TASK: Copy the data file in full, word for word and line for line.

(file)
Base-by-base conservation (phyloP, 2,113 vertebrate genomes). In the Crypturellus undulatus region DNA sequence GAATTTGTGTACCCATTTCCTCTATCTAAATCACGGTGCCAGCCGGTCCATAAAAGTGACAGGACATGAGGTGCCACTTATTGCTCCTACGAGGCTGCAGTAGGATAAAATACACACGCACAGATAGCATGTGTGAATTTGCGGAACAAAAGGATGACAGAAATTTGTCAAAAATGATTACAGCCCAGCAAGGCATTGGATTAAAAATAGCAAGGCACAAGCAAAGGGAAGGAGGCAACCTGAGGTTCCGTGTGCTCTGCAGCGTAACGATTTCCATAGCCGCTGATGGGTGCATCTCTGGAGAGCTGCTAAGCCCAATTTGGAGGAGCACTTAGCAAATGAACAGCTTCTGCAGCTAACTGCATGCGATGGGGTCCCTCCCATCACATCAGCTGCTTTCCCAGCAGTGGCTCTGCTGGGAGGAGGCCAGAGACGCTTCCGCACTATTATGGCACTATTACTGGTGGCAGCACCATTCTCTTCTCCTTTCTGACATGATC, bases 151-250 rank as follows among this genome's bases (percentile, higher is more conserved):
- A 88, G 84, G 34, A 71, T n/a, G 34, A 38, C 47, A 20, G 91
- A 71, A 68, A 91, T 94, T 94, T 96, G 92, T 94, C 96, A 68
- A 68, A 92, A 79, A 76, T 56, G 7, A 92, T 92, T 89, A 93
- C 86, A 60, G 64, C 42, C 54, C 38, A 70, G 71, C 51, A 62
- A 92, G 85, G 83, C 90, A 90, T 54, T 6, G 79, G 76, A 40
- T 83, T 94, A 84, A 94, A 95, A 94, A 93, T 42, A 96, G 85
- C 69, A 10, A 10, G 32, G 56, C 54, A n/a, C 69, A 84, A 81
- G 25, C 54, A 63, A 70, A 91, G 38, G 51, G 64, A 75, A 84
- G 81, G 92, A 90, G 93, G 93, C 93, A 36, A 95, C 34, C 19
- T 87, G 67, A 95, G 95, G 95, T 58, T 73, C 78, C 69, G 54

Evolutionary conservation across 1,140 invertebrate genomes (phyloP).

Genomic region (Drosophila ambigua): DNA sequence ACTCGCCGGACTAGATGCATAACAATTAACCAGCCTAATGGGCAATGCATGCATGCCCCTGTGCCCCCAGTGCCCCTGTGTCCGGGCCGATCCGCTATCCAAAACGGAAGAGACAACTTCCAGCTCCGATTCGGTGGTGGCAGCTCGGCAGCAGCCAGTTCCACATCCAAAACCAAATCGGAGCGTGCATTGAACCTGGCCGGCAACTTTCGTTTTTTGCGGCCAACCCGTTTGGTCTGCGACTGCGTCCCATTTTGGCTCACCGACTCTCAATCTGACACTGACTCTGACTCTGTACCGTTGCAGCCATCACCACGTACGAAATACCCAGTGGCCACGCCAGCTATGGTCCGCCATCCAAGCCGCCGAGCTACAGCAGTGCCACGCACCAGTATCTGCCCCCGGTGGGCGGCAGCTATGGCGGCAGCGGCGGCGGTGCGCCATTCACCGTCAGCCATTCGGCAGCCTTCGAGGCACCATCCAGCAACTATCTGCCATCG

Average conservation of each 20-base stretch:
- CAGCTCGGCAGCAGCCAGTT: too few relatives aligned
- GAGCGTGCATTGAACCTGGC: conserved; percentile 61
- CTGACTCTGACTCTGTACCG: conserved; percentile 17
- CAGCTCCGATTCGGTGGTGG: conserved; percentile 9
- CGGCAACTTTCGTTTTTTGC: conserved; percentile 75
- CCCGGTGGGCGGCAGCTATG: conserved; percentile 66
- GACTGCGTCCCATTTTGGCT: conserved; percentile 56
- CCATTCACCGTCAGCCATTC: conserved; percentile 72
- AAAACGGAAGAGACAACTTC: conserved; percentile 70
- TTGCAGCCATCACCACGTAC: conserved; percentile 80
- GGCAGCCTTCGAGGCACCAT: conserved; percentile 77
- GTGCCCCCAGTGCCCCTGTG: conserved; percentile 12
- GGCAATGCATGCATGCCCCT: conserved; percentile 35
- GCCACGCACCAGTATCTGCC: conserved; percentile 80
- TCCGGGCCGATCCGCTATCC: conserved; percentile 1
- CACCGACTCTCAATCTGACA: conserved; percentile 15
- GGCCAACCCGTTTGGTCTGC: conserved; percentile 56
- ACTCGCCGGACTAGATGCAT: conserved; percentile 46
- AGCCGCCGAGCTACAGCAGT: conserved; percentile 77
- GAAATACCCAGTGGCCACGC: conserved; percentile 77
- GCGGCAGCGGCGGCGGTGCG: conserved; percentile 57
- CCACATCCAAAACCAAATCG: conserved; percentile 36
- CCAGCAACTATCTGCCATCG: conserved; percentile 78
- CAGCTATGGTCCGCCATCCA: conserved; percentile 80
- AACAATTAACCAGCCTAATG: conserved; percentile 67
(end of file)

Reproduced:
Base-by-base conservation (phyloP, 2,113 vertebrate genomes). In the Crypturellus undulatus region DNA sequence GAATTTGTGTACCCATTTCCTCTATCTAAATCACGGTGCCAGCCGGTCCATAAAAGTGACAGGACATGAGGTGCCACTTATTGCTCCTACGAGGCTGCAGTAGGATAAAATACACACGCACAGATAGCATGTGTGAATTTGCGGAACAAAAGGATGACAGAAATTTGTCAAAAATGATTACAGCCCAGCAAGGCATTGGATTAAAAATAGCAAGGCACAAGCAAAGGGAAGGAGGCAACCTGAGGTTCCGTGTGCTCTGCAGCGTAACGATTTCCATAGCCGCTGATGGGTGCATCTCTGGAGAGCTGCTAAGCCCAATTTGGAGGAGCACTTAGCAAATGAACAGCTTCTGCAGCTAACTGCATGCGATGGGGTCCCTCCCATCACATCAGCTGCTTTCCCAGCAGTGGCTCTGCTGGGAGGAGGCCAGAGACGCTTCCGCACTATTATGGCACTATTACTGGTGGCAGCACCATTCTCTTCTCCTTTCTGACATGATC, bases 151-250 rank as follows among this genome's bases (percentile, higher is more conserved):
- A 88, G 84, G 34, A 71, T n/a, G 34, A 38, C 47, A 20, G 91
- A 71, A 68, A 91, T 94, T 94, T 96, G 92, T 94, C 96, A 68
- A 68, A 92, A 79, A 76, T 56, G 7, A 92, T 92, T 89, A 93
- C 86, A 60, G 64, C 42, C 54, C 38, A 70, G 71, C 51, A 62
- A 92, G 85, G 83, C 90, A 90, T 54, T 6, G 79, G 76, A 40
- T 83, T 94, A 84, A 94, A 95, A 94, A 93, T 42, A 96, G 85
- C 69, A 10, A 10, G 32, G 56, C 54, A n/a, C 69, A 84, A 81
- G 25, C 54, A 63, A 70, A 91, G 38, G 51, G 64, A 75, A 84
- G 81, G 92, A 90, G 93, G 93, C 93, A 36, A 95, C 34, C 19
- T 87, G 67, A 95, G 95, G 95, T 58, T 73, C 78, C 69, G 54

Evolutionary conservation across 1,140 invertebrate genomes (phyloP).

Genomic region (Drosophila ambigua): DNA sequence ACTCGCCGGACTAGATGCATAACAATTAACCAGCCTAATGGGCAATGCATGCATGCCCCTGTGCCCCCAGTGCCCCTGTGTCCGGGCCGATCCGCTATCCAAAACGGAAGAGACAACTTCCAGCTCCGATTCGGTGGTGGCAGCTCGGCAGCAGCCAGTTCCACATCCAAAACCAAATCGGAGCGTGCATTGAACCTGGCCGGCAACTTTCGTTTTTTGCGGCCAACCCGTTTGGTCTGCGACTGCGTCCCATTTTGGCTCACCGACTCTCAATCTGACACTGACTCTGACTCTGTACCGTTGCAGCCATCACCACGTACGAAATACCCAGTGGCCACGCCAGCTATGGTCCGCCATCCAAGCCGCCGAGCTACAGCAGTGCCACGCACCAGTATCTGCCCCCGGTGGGCGGCAGCTATGGCGGCAGCGGCGGCGGTGCGCCATTCACCGTCAGCCATTCGGCAGCCTTCGAGGCACCATCCAGCAACTATCTGCCATCG

Average conservation of each 20-base stretch:
- CAGCTCGGCAGCAGCCAGTT: too few relatives aligned
- GAGCGTGCATTGAACCTGGC: conserved; percentile 61
- CTGACTCTGACTCTGTACCG: conserved; percentile 17
- CAGCTCCGATTCGGTGGTGG: conserved; percentile 9
- CGGCAACTTTCGTTTTTTGC: conserved; percentile 75
- CCCGGTGGGCGGCAGCTATG: conserved; percentile 66
- GACTGCGTCCCATTTTGGCT: conserved; percentile 56
- CCATTCACCGTCAGCCATTC: conserved; percentile 72
- AAAACGGAAGAGACAACTTC: conserved; percentile 70
- TTGCAGCCATCACCACGTAC: conserved; percentile 80
- GGCAGCCTTCGAGGCACCAT: conserved; percentile 77
- GTGCCCCCAGTGCCCCTGTG: conserved; percentile 12
- GGCAATGCATGCATGCCCCT: conserved; percentile 35
- GCCACGCACCAGTATCTGCC: conserved; percentile 80
- TCCGGGCCGATCCGCTATCC: conserved; percentile 1
- CACCGACTCTCAATCTGACA: conserved; percentile 15
- GGCCAACCCGTTTGGTCTGC: conserved; percentile 56
- ACTCGCCGGACTAGATGCAT: conserved; percentile 46
- AGCCGCCGAGCTACAGCAGT: conserved; percentile 77
- GAAATACCCAGTGGCCACGC: conserved; percentile 77
- GCGGCAGCGGCGGCGGTGCG: conserved; percentile 57
- CCACATCCAAAACCAAATCG: conserved; percentile 36
- CCAGCAACTATCTGCCATCG: conserved; percentile 78
- CAGCTATGGTCCGCCATCCA: conserved; percentile 80
- AACAATTAACCAGCCTAATG: conserved; percentile 67